Julian Close's Insights
August 24, 2015 - Williams - Read the Meter and Count Your Money
Williams is a national oil and gas pipeline company. Unlike many companies in the pipeline industry, Williams has a long and storied history, going all the way back to 1908. It is structured as a holding company, which allows it to own a majority stake in its own master limited partnership, WPZ, as well as being flexible enough to buy and sell sizable positions in other energy MLPs.
You may wonder why pipeline companies inevitably put so much energy into financial engineering, and the answer is – what else are they going to do? Once you build a pipeline and take steps to see to its maintenance, there’s not much else to do but read the meter and count your money. Back in 2012, Williams wisely spun off its remaining exploration business – wisely, because the exploration side of the business carries the overwhelming share of the commodity price risk, and the price of natural gas today is very low.
WMB stock began the year at $44.98 per share and is currently trading at $50.80. The company has provided guidance to suggest that it will increase its dividend by between 10% and 15% annually through 2020, and as the stock price should keep pace, the forecast is bullish.
We seek to take advantage of this strength with a bull-put credit spread on WMB.
This sort of trade is a bet that the stock won't fall below a certain level, plus a hedge against catastrophe. To make the trade, you will sell an out-of-the money WMB put, (which means the strike price will be lower than the current price of the stock). By selling a put, you are taking on the obligation to buy the stock at a particular price. You will make money from the sale, but you could lose money if the stock drops sharply. To limit your downside, you will also buy a put that is further out of the money than the put you sell, meaning at an even lower strike price. That will give you the right to sell the stock for just a small amount less than you are forced to buy it, even if the worst happens and the stock falls unexpectedly. Because the put you buy will be cheaper than the put you sell, you will get to keep the difference – that is your profit in the trade.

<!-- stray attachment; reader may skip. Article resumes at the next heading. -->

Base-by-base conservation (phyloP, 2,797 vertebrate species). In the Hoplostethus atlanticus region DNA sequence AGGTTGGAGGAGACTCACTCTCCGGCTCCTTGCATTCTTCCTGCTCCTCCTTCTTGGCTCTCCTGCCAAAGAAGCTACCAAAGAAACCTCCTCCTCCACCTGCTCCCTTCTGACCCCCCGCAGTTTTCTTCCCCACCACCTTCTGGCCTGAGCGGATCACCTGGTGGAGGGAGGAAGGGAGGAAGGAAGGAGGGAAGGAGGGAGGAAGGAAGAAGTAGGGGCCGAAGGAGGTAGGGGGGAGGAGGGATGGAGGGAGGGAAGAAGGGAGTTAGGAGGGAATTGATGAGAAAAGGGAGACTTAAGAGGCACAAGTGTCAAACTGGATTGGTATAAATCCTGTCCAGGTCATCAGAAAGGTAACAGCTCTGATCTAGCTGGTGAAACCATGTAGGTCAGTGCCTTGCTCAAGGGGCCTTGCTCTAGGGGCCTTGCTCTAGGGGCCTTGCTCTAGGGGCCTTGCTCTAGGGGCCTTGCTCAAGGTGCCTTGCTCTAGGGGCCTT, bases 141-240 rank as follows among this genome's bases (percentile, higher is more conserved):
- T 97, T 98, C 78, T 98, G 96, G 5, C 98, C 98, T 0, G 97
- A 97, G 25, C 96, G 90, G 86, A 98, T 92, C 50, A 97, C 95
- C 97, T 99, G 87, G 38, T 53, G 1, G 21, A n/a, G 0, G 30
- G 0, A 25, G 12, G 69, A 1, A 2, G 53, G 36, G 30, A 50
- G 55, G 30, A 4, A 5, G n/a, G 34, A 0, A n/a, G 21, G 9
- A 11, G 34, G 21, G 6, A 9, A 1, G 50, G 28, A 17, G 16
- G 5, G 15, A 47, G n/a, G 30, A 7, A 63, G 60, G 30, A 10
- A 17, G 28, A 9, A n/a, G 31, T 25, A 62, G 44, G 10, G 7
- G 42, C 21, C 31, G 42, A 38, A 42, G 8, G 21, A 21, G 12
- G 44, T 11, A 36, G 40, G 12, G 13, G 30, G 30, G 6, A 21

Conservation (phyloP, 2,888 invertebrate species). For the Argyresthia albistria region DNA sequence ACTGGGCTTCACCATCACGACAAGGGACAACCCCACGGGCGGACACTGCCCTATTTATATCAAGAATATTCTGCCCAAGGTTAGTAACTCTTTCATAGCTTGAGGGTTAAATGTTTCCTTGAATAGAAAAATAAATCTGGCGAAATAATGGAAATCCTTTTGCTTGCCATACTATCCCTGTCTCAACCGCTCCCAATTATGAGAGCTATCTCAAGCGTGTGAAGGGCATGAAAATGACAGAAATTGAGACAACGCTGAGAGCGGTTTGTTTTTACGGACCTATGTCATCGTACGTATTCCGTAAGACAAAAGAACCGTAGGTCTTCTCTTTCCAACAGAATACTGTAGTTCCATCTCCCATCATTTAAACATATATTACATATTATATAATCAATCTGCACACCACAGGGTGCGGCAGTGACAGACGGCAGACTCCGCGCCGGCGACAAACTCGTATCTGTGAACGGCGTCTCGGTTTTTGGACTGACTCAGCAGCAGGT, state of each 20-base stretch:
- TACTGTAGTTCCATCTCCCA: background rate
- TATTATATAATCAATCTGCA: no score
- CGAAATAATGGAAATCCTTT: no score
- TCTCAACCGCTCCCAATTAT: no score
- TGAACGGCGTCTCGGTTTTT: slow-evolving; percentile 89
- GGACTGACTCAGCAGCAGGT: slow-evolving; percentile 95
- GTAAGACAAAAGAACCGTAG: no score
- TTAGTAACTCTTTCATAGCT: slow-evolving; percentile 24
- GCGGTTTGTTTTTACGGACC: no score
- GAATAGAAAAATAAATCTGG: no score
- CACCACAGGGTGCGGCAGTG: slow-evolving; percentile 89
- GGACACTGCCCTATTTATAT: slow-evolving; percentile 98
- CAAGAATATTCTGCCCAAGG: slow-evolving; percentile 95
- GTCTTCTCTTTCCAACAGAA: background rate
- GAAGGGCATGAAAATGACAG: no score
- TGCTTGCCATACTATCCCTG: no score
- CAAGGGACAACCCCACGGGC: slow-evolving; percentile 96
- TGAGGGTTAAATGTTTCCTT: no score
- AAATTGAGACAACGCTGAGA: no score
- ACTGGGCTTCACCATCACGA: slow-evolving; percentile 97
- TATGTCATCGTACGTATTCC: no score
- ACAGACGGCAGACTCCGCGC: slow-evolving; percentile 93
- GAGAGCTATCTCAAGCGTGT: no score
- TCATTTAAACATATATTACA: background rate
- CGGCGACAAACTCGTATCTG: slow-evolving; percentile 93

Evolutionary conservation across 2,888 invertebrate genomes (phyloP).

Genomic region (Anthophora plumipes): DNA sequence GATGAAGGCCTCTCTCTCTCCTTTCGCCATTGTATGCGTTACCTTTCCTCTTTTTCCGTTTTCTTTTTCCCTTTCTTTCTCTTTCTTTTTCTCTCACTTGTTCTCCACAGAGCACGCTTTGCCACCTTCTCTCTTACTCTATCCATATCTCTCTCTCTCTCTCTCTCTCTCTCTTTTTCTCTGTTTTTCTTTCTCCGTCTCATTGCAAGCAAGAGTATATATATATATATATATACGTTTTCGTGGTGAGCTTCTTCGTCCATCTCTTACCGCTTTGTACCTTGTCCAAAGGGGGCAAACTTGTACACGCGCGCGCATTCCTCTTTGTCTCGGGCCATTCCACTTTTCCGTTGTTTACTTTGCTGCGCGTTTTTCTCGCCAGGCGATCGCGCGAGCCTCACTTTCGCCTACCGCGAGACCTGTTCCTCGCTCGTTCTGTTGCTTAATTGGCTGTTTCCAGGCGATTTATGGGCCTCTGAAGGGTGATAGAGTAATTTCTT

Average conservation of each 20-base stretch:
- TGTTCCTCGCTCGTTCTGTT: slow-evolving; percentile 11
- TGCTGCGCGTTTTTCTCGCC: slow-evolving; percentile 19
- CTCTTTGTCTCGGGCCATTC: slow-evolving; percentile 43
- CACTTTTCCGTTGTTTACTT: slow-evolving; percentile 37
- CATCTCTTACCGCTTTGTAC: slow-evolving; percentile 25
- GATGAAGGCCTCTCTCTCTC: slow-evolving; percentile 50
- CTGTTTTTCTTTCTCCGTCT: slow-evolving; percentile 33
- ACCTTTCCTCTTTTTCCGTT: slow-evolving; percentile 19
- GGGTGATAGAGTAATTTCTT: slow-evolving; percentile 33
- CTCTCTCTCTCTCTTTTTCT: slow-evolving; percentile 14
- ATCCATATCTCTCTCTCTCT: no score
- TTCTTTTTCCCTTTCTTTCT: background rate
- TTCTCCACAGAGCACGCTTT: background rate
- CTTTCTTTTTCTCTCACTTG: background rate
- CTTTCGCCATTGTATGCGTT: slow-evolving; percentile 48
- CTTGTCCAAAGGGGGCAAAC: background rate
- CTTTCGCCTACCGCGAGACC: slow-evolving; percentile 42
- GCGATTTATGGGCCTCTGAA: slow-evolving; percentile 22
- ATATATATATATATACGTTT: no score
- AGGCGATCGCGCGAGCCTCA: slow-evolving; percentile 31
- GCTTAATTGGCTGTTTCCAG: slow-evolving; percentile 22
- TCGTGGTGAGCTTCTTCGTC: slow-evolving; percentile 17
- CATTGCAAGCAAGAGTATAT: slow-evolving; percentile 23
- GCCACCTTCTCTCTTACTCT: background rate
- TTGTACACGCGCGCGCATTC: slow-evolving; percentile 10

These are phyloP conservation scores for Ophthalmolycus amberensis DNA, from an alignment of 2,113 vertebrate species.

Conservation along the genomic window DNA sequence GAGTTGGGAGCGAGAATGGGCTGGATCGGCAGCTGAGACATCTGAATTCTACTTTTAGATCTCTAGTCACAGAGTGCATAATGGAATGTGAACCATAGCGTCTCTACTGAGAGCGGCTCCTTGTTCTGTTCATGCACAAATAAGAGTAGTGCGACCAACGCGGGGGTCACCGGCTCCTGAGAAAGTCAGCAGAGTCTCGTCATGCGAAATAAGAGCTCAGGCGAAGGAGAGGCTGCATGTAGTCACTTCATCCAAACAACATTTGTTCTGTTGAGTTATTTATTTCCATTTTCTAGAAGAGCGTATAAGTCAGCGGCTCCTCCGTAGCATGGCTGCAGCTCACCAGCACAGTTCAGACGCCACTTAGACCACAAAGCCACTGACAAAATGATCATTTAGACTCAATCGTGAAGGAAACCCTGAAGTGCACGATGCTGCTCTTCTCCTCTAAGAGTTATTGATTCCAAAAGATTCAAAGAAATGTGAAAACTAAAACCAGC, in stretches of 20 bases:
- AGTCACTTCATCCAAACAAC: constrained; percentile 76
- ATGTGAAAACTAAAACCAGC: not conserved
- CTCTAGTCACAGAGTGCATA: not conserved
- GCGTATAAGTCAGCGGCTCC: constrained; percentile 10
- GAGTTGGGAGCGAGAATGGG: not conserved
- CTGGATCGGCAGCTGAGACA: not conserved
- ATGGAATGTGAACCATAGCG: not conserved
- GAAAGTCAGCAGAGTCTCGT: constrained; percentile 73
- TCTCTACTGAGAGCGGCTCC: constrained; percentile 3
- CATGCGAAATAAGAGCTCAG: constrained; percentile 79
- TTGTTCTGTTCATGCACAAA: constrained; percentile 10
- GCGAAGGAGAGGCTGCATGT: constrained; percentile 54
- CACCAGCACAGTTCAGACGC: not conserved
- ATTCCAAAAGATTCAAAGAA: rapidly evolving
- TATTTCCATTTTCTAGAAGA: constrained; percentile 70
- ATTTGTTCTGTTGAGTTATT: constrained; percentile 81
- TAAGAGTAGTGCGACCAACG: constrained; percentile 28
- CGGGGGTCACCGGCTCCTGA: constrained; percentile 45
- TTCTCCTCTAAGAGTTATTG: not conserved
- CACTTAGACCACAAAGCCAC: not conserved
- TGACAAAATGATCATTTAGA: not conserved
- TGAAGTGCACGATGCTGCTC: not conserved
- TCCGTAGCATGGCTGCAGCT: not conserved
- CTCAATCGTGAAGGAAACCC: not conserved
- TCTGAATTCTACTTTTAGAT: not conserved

In this case, the trade is the November 45/47 bull-put credit spread for at least a $0.50 credit. In making this trade, you will be putting up $2 (the difference between the strike prices) per share of WMB to make $0.50 per share. A typical trade would involve 10 WMB options contracts which is the equivalent of 1000 shares. Scale as appropriate. You will make the full return of $500 unless WMB falls below $47 per share, which would be a decline of 8.8% for the stock. If WMB stock falls all the way to $45 per share, you will lose the $2 per share that you risked on the trade, which is a loss of $2,000 which will be mitigated by the $500 you will make up front, making your total maximum loss $1,500.
This trade targets a return of 33% over 88 days, which is an annualized return of 138% (for comparison purposes only).
Chart courtesy of stockcharts.com
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